In September of 2000 world leaders met at the Millennium Summit to establish a framework of goals to be met by 2015. The global community is now beginning to seriously assess its failures and successes and possibly establish a new development agenda. A recent joint publication by the CESR and the Office of the High Commissioner for Human Rights, “Who Will Be Accountable? Human Rights and the Post-2015 Development Agenda,” puts forth a shifted focus onto accountability which it contends must involve a domestic and global framework. Domestically, State leaders must be more accountable to the demands and concerns of their citizens rather than to their donors. Globally, international actors must be more accountable to the individuals and communities abroad in whose interests they claim to act. While certain financial actors have made important progress in developing policies and systems of accountability, their voluntary and self-regulatory nature means that significant gaps in accountability remain to be addressed.
The publication argues that International Financial Institutions (IFIs) have had a mixed impact on human rights and accountability. In many regards IFIs have contributed to governments’ efforts to fulfill their human rights obligations. However, the publication documents many of the detrimental effects attributed to IFIs which have been largely unaccountable with regard to human rights. The CESR and the Office of the High Commissioner for Human Rights claim the most important missing element of accountability for IFIs is enforcement specifically the ability to ensure that appropriate corrective action is taken when required. Redress via formal court processes is claimed to be theoretically possible when IFI-supported programs have clearly caused or contributed to human rights violations. Attempts have been made to do so but with only symbolic importance and the overall prospects for timely and effective action have been limited.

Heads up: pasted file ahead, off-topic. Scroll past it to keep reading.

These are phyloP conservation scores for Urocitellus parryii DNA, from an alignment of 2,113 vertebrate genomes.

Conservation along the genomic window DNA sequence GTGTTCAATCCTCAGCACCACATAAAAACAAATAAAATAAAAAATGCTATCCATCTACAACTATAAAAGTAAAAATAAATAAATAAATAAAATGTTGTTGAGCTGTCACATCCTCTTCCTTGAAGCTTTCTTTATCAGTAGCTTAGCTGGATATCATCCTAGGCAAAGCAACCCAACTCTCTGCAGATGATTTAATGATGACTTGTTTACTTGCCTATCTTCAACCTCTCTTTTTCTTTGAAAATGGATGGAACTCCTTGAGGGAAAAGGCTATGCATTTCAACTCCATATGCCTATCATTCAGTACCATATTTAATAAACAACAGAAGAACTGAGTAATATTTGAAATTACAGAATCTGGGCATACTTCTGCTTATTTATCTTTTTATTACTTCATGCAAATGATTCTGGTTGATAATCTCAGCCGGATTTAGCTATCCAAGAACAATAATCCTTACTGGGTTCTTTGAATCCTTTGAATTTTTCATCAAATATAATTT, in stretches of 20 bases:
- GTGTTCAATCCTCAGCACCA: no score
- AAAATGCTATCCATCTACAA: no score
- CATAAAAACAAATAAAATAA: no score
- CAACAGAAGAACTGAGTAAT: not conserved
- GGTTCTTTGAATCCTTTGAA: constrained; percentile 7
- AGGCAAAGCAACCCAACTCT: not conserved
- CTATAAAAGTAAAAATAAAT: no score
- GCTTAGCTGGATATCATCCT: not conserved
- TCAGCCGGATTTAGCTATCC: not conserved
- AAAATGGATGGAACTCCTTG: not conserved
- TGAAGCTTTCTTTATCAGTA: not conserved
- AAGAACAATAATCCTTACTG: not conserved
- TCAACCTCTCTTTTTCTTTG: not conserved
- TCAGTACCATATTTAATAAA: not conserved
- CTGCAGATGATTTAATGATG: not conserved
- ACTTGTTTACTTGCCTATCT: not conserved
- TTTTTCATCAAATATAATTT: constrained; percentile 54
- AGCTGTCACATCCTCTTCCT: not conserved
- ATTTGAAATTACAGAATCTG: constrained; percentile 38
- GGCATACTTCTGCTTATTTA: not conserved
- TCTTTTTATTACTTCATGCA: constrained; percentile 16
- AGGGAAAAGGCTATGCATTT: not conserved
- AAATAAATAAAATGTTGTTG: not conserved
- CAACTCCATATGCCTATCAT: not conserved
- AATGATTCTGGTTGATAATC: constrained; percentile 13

The publication goes on to note that credit ratings agencies and export credit agencies have also been largely unaccountable. Credit ratings agencies provide independent opinions on the creditworthiness of an entity or debt, financial obligation or financial instrument. Their assessments strongly influence the sentiments of international investors and the interest rates at which Governments can borrow on financial markets, and thereby the resources available for the realization of human rights.
Export credit agencies (ECAs) are public or quasi-governmental institutions (or consortia of public and private companies) that provide domestic corporations with government-backed loans, guarantees, credits and insurance to support exports and foreign investment. While promoting exports and investment is not necessarily problematic, ECAs generally have minimal transparency, accountability and safeguards related to human rights, corruption or the environment. Adverse impacts from ECA-funded projects can be severe. The publication argues that states need to do more at the national level to ensure that ECAs do not support projects that violate human rights, and to ensure independent investigative procedures and redress where necessary.